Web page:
"The pleasure and interest of being a scientist need not be confined to those gifted people who have the ability to pursue the highly specialised studies which are necessary for those who would reach the main frontiers of scientific advance." G. I. Taylor, one of the great physicists of the twentieth century, among the last masters of both theory and experiment.
John Haigh takes the above quote as the epigraph for "Taking Chances", and makes his own significant contribution to scientific literacy. He concerns himself with "games of chance" in the broadest sense, from the National Lottery, quiz shows, casino games and card, dice and coin games, through game-theoretic "games" such as military conflicts, to all types of sports.
The author says in the introduction that "this book is intended as a polemic", and a polemic it certainly is. Whether or not you like the book will therefore depend not only on whether you agree with his thesis, but also on whether or not you like polemic.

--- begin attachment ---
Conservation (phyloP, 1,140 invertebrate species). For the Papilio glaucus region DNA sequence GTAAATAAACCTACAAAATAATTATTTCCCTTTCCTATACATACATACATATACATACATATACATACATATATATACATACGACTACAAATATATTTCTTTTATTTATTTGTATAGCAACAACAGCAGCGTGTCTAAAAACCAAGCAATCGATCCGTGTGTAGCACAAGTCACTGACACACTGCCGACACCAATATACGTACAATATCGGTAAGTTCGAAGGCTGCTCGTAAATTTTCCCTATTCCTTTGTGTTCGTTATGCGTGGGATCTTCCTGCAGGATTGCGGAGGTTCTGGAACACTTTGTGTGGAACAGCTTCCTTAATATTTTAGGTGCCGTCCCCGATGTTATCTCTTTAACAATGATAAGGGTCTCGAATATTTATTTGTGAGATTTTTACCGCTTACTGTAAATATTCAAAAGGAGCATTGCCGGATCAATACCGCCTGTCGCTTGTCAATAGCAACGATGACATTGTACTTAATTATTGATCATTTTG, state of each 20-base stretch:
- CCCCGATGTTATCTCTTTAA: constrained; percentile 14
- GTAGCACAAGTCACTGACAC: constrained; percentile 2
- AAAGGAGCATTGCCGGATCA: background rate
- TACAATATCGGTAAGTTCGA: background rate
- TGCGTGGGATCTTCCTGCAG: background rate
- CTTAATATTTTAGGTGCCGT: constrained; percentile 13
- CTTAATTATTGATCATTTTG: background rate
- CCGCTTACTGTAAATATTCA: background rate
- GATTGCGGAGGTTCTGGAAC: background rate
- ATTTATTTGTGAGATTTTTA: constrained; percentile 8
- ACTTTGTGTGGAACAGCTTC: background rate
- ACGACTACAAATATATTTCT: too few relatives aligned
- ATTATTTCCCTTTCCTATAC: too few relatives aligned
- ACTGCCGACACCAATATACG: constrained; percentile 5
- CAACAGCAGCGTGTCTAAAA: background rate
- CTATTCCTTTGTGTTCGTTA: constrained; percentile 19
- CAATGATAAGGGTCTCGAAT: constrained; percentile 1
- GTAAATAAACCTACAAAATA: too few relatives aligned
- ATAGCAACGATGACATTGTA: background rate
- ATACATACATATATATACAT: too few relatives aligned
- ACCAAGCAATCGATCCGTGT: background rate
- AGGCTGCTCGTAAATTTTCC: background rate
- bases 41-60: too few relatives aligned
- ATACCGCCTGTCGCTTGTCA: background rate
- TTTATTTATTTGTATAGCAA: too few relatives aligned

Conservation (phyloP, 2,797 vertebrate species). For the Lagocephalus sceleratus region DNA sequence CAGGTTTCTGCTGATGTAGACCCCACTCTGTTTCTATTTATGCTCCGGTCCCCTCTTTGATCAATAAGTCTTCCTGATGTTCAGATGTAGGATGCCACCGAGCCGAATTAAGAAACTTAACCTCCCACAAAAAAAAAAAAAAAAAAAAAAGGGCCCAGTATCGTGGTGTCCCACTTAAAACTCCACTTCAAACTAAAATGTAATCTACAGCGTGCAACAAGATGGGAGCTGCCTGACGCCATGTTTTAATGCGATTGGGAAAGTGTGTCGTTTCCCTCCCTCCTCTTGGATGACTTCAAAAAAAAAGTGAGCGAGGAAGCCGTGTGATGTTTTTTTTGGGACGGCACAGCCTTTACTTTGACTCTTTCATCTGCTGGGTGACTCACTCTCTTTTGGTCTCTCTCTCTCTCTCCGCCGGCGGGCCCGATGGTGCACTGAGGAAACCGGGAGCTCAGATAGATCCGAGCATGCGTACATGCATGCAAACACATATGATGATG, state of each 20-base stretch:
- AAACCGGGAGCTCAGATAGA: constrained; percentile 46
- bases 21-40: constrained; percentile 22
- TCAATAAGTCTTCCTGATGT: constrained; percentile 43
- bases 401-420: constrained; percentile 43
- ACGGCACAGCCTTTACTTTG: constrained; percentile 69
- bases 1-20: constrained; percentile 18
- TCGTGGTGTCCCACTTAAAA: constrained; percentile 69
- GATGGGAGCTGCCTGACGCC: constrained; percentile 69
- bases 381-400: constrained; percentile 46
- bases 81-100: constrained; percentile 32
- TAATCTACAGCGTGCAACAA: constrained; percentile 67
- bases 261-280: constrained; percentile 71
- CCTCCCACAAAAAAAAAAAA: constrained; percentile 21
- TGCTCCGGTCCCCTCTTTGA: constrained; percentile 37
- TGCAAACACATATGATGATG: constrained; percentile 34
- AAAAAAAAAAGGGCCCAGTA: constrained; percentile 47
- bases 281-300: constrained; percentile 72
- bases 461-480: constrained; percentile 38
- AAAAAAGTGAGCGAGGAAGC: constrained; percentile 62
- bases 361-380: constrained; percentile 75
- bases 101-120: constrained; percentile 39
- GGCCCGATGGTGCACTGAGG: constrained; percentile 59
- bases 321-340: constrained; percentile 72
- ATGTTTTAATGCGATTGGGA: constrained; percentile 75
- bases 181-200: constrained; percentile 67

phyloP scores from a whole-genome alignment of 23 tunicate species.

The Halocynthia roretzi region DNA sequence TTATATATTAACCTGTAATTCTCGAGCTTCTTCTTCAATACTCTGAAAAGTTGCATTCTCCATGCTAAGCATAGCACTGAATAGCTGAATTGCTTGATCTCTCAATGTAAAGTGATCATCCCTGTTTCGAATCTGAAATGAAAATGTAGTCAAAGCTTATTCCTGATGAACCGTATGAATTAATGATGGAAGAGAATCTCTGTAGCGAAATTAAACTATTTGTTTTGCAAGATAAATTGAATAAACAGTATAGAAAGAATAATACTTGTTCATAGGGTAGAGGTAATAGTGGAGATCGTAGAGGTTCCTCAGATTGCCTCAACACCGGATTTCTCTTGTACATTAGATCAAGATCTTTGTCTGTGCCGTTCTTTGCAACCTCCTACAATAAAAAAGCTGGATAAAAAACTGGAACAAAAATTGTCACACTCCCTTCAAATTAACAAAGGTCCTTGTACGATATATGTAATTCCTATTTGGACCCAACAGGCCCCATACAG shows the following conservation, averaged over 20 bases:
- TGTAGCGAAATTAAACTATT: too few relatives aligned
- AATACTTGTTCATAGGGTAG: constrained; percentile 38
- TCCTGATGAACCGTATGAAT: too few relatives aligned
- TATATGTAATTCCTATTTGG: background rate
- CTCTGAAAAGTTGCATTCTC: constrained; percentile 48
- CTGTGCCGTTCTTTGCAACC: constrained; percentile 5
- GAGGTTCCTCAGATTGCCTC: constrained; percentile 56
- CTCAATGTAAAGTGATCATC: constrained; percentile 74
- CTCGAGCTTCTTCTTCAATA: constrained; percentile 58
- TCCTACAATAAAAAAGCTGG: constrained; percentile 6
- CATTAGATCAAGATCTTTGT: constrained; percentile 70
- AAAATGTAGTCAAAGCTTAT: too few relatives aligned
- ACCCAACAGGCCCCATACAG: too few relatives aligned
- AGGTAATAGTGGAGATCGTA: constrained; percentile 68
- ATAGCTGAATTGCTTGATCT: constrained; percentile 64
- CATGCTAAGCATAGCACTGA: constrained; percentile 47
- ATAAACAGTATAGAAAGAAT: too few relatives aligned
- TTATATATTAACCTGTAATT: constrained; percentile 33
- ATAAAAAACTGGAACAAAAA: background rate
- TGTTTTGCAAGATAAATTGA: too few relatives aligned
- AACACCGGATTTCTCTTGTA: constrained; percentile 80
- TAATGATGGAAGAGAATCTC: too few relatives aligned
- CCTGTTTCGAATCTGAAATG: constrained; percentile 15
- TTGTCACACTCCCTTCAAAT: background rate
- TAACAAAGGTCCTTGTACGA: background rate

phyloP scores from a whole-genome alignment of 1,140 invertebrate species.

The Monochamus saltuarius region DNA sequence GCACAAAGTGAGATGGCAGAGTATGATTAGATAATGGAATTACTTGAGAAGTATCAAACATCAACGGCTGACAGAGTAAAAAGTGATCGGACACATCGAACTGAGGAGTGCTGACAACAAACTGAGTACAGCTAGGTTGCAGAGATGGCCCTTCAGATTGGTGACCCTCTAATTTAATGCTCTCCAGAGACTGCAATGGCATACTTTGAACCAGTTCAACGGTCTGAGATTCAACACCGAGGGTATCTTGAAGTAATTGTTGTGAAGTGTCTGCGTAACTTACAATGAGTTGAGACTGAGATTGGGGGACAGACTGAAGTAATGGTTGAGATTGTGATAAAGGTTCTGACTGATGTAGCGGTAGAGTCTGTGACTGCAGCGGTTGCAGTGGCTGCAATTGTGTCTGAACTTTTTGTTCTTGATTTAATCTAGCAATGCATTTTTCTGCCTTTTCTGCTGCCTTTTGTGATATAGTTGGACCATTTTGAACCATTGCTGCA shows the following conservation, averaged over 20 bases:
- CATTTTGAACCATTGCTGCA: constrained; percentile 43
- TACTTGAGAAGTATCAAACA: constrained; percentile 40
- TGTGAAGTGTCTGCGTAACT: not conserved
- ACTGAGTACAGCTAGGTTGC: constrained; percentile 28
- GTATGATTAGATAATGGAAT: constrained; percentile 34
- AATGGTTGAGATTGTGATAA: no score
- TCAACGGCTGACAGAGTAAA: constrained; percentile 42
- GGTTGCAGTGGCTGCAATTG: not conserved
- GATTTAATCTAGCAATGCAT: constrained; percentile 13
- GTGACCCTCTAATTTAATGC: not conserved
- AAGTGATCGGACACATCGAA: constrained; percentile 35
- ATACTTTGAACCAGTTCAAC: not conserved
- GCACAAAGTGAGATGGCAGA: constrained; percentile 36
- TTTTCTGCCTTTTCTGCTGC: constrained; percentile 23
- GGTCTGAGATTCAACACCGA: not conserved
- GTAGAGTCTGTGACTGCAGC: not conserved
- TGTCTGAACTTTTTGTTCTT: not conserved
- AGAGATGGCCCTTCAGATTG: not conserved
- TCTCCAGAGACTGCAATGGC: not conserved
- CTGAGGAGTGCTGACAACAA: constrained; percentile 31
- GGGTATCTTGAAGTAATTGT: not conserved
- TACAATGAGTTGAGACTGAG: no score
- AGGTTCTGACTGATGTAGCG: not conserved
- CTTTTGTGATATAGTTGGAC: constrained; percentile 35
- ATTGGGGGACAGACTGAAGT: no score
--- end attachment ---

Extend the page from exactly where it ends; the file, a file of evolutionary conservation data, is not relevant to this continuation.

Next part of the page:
Plus talks to Christine Hogan, programmer, sysadmin and author, now studying aerodynamics and hoping to become a member of a Formula One team.

Scientists at the NEC Research Institute in Princeton have carried out an experiment in which a pulse of light appeared to emerge from a cloud of gas before it even entered.

More than a century ago, an American astronomer named Seth Carlo Chandler discovered that, as the earth spun on its axis, it also wobbled. This wobble, now known as the Chandler wobble in honour of its discoverer, didn't disappear over time, as would have been expected if no further force reactivated it. The source of the continuing activating force has remained a mystery ever since - until now.